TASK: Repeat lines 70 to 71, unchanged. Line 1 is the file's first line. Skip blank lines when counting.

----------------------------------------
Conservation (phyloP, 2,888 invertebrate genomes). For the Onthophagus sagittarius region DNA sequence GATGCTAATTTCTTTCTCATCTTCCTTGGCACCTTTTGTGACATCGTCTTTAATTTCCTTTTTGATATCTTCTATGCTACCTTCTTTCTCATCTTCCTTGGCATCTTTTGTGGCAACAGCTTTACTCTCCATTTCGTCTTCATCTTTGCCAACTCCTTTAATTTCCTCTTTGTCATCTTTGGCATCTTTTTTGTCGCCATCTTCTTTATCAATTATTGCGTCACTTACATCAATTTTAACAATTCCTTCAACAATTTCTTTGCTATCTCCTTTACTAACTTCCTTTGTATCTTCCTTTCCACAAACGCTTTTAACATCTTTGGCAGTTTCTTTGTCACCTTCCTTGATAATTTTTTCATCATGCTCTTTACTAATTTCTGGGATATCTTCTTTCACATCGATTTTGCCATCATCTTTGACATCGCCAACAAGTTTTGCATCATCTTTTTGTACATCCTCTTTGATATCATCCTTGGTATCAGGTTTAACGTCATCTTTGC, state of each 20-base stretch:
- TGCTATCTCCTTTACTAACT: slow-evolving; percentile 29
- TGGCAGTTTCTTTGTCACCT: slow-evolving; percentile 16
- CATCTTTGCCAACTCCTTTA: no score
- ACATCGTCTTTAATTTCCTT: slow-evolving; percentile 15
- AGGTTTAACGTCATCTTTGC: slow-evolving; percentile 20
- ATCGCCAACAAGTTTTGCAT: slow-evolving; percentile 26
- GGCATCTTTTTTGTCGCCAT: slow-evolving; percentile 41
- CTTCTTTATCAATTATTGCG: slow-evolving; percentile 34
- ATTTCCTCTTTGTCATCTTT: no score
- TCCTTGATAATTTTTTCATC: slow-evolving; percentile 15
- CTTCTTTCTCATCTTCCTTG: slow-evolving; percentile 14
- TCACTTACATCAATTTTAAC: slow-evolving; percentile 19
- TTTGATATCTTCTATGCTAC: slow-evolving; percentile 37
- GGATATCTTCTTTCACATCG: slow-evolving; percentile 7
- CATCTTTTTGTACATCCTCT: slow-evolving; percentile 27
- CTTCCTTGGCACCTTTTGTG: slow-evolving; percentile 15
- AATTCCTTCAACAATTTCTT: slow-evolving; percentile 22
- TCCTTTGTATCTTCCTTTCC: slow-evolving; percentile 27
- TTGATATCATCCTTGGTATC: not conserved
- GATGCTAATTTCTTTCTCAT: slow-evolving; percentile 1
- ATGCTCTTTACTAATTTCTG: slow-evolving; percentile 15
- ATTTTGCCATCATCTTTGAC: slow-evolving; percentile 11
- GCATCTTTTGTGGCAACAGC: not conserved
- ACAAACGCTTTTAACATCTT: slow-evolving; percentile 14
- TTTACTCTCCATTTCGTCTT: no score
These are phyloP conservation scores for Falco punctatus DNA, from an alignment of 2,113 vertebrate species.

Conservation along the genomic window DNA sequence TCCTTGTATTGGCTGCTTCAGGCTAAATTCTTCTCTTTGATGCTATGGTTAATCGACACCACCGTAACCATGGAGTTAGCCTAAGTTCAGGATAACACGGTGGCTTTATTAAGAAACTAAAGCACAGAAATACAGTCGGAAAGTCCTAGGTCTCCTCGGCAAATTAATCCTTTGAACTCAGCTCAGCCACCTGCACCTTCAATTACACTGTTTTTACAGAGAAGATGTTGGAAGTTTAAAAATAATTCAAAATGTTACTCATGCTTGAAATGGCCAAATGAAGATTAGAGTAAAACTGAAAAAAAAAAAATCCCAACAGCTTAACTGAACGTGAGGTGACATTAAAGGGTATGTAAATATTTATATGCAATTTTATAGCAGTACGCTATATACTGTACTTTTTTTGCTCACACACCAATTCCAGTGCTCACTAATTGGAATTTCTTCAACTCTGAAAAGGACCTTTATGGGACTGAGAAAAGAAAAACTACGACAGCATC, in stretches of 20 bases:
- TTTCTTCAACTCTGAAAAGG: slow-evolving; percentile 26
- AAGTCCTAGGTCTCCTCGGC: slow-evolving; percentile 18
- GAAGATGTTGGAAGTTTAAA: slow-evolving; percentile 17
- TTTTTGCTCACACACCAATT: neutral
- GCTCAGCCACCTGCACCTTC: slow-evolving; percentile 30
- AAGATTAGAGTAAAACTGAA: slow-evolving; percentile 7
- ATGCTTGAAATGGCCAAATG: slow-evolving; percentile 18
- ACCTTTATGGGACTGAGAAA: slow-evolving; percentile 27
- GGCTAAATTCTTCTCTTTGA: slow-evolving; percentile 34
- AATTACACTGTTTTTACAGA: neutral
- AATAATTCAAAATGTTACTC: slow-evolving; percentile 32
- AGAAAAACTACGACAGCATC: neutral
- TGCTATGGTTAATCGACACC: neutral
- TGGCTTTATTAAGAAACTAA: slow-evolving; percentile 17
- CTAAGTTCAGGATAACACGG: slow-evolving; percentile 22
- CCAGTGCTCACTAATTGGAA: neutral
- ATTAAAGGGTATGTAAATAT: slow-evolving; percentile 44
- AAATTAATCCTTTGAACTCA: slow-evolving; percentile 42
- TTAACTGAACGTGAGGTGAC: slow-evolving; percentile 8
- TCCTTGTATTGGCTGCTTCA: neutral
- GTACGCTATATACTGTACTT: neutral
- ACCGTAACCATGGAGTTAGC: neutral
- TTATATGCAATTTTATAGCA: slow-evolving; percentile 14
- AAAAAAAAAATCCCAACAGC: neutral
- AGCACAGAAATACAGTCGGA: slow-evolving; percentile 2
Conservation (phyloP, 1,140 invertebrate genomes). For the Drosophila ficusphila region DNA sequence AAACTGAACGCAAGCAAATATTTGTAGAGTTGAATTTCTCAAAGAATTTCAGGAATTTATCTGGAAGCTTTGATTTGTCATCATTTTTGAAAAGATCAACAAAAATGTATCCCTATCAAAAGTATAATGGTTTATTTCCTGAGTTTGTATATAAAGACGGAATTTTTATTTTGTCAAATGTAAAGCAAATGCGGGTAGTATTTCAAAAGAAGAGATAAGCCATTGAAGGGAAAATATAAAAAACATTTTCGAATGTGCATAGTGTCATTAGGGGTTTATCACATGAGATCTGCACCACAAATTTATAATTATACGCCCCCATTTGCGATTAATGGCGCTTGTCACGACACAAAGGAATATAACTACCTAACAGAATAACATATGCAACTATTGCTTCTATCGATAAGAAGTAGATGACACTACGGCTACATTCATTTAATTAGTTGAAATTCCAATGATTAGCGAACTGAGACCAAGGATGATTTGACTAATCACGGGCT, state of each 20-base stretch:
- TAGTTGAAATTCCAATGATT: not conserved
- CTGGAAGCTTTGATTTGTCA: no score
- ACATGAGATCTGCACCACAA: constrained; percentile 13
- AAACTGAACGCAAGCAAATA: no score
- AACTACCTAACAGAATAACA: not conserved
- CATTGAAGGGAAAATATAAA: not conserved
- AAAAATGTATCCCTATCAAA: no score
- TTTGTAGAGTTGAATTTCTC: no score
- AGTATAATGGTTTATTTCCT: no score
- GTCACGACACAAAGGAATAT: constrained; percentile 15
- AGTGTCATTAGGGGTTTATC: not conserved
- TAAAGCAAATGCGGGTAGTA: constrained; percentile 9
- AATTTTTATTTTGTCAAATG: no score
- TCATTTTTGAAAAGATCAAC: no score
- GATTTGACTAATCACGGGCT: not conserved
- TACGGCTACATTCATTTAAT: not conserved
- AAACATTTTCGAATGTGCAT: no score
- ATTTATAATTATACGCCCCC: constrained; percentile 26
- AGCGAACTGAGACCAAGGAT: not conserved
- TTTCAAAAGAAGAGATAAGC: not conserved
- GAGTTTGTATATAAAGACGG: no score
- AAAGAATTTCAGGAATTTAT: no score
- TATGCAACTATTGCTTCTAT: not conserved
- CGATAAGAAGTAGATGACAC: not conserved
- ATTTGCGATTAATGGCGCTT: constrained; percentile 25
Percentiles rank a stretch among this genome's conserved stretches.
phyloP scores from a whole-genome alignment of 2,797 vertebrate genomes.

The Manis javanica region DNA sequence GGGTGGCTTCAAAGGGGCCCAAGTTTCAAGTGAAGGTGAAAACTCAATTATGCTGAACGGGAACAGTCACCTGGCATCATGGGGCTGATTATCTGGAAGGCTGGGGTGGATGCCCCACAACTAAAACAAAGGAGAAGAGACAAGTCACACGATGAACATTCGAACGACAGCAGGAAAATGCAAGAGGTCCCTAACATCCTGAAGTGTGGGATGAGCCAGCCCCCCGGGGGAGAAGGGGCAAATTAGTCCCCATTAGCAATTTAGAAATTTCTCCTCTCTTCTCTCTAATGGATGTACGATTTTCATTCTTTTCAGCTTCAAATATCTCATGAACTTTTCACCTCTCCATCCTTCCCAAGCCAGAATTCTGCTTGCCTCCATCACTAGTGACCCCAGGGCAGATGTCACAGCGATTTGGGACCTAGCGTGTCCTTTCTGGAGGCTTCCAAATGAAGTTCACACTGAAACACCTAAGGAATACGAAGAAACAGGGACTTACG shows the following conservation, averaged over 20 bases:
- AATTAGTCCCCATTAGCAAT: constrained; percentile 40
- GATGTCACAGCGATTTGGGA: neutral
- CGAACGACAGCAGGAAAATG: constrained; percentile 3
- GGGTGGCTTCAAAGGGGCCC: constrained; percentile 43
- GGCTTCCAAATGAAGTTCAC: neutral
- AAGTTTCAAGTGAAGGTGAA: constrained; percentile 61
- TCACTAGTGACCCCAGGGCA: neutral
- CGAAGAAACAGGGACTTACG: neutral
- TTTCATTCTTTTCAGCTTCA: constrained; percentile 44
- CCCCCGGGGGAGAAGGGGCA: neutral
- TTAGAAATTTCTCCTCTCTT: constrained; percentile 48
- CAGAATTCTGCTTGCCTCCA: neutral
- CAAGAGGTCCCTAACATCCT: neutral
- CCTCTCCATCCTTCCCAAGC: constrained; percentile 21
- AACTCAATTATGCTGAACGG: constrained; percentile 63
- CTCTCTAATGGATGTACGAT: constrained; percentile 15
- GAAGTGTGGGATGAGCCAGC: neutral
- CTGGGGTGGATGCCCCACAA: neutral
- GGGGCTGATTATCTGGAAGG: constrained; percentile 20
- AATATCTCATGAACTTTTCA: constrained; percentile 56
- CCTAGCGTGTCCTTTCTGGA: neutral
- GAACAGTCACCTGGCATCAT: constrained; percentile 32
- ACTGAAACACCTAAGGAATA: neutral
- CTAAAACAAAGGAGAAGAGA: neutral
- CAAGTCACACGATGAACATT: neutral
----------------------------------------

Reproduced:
- TACGGCTACATTCATTTAAT: not conserved
- AAACATTTTCGAATGTGCAT: no score